Google has added information on the copyright removal requests it receives to remove search results that link to sites allegedly infringing copyrights. In previously announced transparency reports, Google provides information about international traffic to their services and governmental requests for information about users. A new aspect of the transparency report slices and dices the information Google receives through its removal request process.
The tables show the information on which copyright owners are finding their rights infringed, the reporting organizations, which domains are targeted. The data goes back to July 2011. Google receives over 1.25 million URLs that are requested to be removed each month. The report only shows removal requests regarding Google search results, not other Google products like YouTube or Blogger.
Google discusses the topic in the blog post announcing the new report.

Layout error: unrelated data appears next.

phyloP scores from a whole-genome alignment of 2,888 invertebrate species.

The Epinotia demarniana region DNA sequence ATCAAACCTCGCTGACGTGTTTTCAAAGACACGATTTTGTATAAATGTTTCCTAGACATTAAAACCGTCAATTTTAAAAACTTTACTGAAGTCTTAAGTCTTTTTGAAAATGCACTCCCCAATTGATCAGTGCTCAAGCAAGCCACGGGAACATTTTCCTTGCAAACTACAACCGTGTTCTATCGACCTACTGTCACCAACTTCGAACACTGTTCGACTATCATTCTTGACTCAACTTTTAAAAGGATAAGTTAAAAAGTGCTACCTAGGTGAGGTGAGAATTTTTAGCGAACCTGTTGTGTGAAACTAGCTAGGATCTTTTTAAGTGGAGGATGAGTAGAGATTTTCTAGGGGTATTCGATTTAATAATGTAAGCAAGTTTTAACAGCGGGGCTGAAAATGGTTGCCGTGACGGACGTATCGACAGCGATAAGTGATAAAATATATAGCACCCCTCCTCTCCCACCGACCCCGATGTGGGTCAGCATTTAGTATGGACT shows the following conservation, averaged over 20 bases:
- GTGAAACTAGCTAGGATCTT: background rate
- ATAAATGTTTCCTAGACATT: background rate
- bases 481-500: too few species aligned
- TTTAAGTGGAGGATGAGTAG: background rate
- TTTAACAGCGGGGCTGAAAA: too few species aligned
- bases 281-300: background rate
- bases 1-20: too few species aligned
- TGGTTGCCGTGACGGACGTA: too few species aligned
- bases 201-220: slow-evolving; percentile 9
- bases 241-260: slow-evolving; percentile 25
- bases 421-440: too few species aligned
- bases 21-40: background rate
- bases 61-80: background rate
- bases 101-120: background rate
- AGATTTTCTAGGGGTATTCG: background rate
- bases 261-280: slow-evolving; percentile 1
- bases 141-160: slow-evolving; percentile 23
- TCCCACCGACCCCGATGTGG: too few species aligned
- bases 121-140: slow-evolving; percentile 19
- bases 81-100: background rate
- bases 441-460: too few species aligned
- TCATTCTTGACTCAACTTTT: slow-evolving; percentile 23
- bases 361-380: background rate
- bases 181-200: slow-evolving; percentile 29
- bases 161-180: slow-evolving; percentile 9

At the same time, we try to catch erroneous or abusive removal requests. For example, we recently rejected two requests from an organization representing a major entertainment company, asking us to remove a search result that linked to a major newspaper’s review of a TV show. The requests mistakenly claimed copyright violations of the show, even though there was no infringing content. We’ve also seen baseless copyright removal requests being used for anticompetitive purposes, or to remove content unfavorable to a particular person or company from our search results. We try to catch these ourselves, but we also notify webmasters in our Webmaster Tools when pages on their website have been targeted by a copyright removal request, so that they can submit a counter-notice if they believe the removal request was inaccurate.